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The Double Murder in Kambos – the nearest village to the Greek Hovel

Tom Winnifrith
Saturday 6 September 2014

It is a twenty five minute walk from the Greek Hovel down snake hill to the spring and up past the deserted monastery and a stretch of olive groves to the village of Kambos. But it is where my nearest neighbours live and I now know enough folks to say yassas to many of them as I bike in, although no-one other than wonderful Eleni, the taverna owner speaks any English. One of the joys of Kambos is that absolutely nothing ever happens there. Me falling off my motorbike at 3 MPH in front of Eleni’s taverna was the big news of the summer. That was until we had the murders.

The first I heard about was when I was walking back from Kambos one day having carried my strimmer into town to get it mended. Eight foot long and weighing more than a bit I was unusually sweaty when I arrived. And a bit irked as well as embarrassed when the nice man at the Garden shop – where I buy my snake repellent kit - fixed what I had thought was a terminal problem in about ten seconds.

And so I started to wander home towards the monastery, shifting the strimmer from side to side as it bit into my shoulders. I felt a bit like the fat guy in WW2 movies who is always made to carry the heavy machine gun. Why me? And then suddenly a car pulled up sharply alongside my heaving sweating body. The window rolled down and a woman with too much make up on who looked like she drank and smoke too much gabbled at me in Greek. Her driver, an unshaven man, who also looked as if he had been out on the lash the night before, stared at me. “I am sorry I do not speak Greek” I said, hoping that they understood.

The woman answered in good English “we are journalists from Athens do you know where the bodies are?” My mind flashed back to the 50th Birthday Party of Paul Raymond’s son Howard when a thoroughly hammered tabloid hackette who Howard had shagged many years previously told me with enormous pride her greatest tales of door stepping the relatives of those who had just died. She was Glenda Slag of Private Eye fame. And now I was meeting her Greek equivalent.

I directed her to wonderful Eleni who knows everything and wandered on pondering who these bodies were.

That evening I was naturally enough sitting in Eleni’s tavern and oddly enough the news (in Greek) was showing pictures of Kambos. I seems that two body builders from Kalamata had been lured into the mountains for failing to deliver 800 Euro of steroids and shot. Their bodies had been dumped over an old bridge across a ravine a few miles outside of town.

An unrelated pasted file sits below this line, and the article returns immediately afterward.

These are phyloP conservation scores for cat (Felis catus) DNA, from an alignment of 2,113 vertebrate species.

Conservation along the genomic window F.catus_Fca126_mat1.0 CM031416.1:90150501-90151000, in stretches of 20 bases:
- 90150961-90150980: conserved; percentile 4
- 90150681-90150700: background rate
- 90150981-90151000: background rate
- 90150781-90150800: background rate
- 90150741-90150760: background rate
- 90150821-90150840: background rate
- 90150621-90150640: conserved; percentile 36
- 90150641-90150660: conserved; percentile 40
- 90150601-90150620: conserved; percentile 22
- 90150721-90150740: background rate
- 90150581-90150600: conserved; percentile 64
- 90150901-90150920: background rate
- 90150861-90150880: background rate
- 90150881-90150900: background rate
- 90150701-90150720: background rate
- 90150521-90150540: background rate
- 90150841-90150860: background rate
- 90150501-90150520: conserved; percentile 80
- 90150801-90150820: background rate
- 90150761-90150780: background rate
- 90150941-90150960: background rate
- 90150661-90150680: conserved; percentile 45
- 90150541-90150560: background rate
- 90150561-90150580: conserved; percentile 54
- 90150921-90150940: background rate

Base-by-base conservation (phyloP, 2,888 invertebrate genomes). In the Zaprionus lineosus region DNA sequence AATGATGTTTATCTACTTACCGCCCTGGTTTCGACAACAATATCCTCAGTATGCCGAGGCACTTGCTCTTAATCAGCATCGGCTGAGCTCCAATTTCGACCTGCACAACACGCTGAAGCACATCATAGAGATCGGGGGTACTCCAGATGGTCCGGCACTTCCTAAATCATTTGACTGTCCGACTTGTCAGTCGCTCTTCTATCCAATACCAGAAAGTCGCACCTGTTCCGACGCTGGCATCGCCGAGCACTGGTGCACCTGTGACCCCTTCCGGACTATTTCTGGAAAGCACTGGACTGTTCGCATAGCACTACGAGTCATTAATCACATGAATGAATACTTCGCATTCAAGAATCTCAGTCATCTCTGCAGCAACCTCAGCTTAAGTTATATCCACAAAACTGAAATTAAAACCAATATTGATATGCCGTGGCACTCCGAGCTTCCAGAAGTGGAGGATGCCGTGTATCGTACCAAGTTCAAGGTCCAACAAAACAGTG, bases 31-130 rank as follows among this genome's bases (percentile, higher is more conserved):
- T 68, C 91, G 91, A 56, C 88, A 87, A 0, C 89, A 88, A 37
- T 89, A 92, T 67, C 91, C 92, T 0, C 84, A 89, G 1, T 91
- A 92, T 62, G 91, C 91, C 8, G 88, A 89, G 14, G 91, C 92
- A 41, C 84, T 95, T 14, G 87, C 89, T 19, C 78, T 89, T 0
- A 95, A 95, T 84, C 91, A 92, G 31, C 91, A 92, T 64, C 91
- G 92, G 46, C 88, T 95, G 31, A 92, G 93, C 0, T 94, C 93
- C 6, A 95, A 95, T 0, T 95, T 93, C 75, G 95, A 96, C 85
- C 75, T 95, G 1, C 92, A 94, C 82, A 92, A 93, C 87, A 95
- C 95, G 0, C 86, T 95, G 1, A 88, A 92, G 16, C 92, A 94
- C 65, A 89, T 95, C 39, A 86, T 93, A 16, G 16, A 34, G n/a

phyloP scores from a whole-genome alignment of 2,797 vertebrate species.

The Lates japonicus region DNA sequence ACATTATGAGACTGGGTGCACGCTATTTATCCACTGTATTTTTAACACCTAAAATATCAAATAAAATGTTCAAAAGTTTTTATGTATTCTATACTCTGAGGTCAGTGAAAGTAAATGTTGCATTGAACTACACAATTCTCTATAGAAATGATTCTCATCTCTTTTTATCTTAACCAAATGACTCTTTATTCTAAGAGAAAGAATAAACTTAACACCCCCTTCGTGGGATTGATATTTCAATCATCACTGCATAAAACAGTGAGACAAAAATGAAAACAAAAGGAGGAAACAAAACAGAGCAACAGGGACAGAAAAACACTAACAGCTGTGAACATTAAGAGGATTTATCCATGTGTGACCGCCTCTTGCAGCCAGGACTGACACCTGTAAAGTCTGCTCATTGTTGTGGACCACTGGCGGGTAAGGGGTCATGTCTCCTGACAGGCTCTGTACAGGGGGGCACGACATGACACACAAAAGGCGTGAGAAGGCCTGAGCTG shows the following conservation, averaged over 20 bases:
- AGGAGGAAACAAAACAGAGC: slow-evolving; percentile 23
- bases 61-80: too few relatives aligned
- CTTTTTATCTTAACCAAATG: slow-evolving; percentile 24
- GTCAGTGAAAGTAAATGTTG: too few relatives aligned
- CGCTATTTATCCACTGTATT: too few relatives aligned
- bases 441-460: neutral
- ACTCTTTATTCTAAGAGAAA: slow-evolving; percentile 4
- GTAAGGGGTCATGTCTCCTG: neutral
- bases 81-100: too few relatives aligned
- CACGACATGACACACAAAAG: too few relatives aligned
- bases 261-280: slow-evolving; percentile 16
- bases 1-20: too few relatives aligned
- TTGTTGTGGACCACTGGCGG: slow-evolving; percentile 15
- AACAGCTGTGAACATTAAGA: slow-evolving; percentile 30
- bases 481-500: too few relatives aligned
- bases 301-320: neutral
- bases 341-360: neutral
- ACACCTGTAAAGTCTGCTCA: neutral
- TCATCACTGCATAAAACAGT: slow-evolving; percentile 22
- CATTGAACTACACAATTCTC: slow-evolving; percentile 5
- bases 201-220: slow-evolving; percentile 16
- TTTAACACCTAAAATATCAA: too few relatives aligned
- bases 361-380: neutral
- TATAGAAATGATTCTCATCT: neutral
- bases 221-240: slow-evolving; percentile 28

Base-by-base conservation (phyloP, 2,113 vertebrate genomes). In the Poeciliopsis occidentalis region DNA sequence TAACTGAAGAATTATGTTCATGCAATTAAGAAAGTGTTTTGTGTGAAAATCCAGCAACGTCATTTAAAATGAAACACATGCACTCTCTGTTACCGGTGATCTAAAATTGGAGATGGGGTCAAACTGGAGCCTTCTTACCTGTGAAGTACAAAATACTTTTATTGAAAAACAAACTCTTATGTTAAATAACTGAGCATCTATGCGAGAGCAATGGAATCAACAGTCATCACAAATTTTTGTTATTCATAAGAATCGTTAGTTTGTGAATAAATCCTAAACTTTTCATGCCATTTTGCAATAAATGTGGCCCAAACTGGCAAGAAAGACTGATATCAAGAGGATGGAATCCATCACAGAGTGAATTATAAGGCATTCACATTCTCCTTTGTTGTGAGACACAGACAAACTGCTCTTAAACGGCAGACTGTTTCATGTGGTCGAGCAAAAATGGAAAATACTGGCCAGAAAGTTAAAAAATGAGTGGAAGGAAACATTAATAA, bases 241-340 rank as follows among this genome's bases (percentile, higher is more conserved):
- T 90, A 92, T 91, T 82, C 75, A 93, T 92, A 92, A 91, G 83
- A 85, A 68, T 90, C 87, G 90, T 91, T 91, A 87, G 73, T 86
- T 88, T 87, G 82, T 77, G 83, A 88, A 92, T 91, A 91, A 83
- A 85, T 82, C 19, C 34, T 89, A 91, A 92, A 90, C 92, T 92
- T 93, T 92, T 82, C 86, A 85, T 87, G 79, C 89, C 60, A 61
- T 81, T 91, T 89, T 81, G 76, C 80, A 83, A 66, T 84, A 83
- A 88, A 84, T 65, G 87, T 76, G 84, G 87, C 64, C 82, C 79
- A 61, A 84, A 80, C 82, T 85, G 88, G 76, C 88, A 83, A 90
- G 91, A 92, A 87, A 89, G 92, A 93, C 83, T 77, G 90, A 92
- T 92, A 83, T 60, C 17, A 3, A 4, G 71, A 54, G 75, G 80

The murderers were a young man from Kalamata and his mate from Kambos. Indeed the mate lived two doors down from Eleni’s and no doubt I had brushed past him on many occasions.

Since you need to show your passport to get a mobile phone in Greece and since the Government shows an efficiency not normally associated with Greece in tracking all calls it had taken the Police only a few hours to check the last texts received by the dead men and to arrest the assailants. The murderers were generally agreed not to be the brightest sparks in the Universe had left their bloodied clothes in the garbage waiting for the dustmen. They did not cover their tracks well and had quickly ‘fessed up to their crimes.

In the old days of the Mani a boy when born was known as “ a gun” because by the time he was 12 he was able to fight in the blood feuds that dominated this region. The only time blood feuds were halted was when the Maniots joined together to fight someone they hated even more than their neighbours, that is to say the evil Turks.

In a sense the gun culture survives but only for hunting and just in case the Turks try it on again. I am considered a little eccentric in that I do not own one. Yet. More or less everybody else has one and often two in case of emergencies. That is normal.  But the murderer from Kambos appeared to own twenty guns. It is generally agreed that this was a sign that he was not quite “all there.”

Guns do not kill people. People kill people. Here in the Mani murders are incredibly rare. Until a few weeks ago, Kambos has not seen a violent death since the Civil war in the 1940s. Robberies are also very rare in truly Greek villages since if you break into a house owned by a Greek you might get shot. If you are a member of the burgling community – or as they call them here, an Albanian – you rob a summer home owned by a Northern European in somewhere like Stoupa as they will be richer than a Greek and will not own a gun.

After about a day the excitement died down. We do not speak about the incident in Kambos. For all the bloody history of this region the folks here are rather embarrassed that one of their own has gone so badly off the rails, has got mixed up in drugs and murder and will not be leaving prison until he is an old man. I suppose when the trial happens folks will talk again but generally it is something the people want to forget.

Snakes aside, I have never felt safer or more secure than I do here. Kambos is a haven where folks look after each other and look out for each other. The double murder does not change that.

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About Tom Winnifrith
Tom Winnifrith is the editor of When he is not harvesting olives in Greece, he is (planning to) raise goats in Wales.
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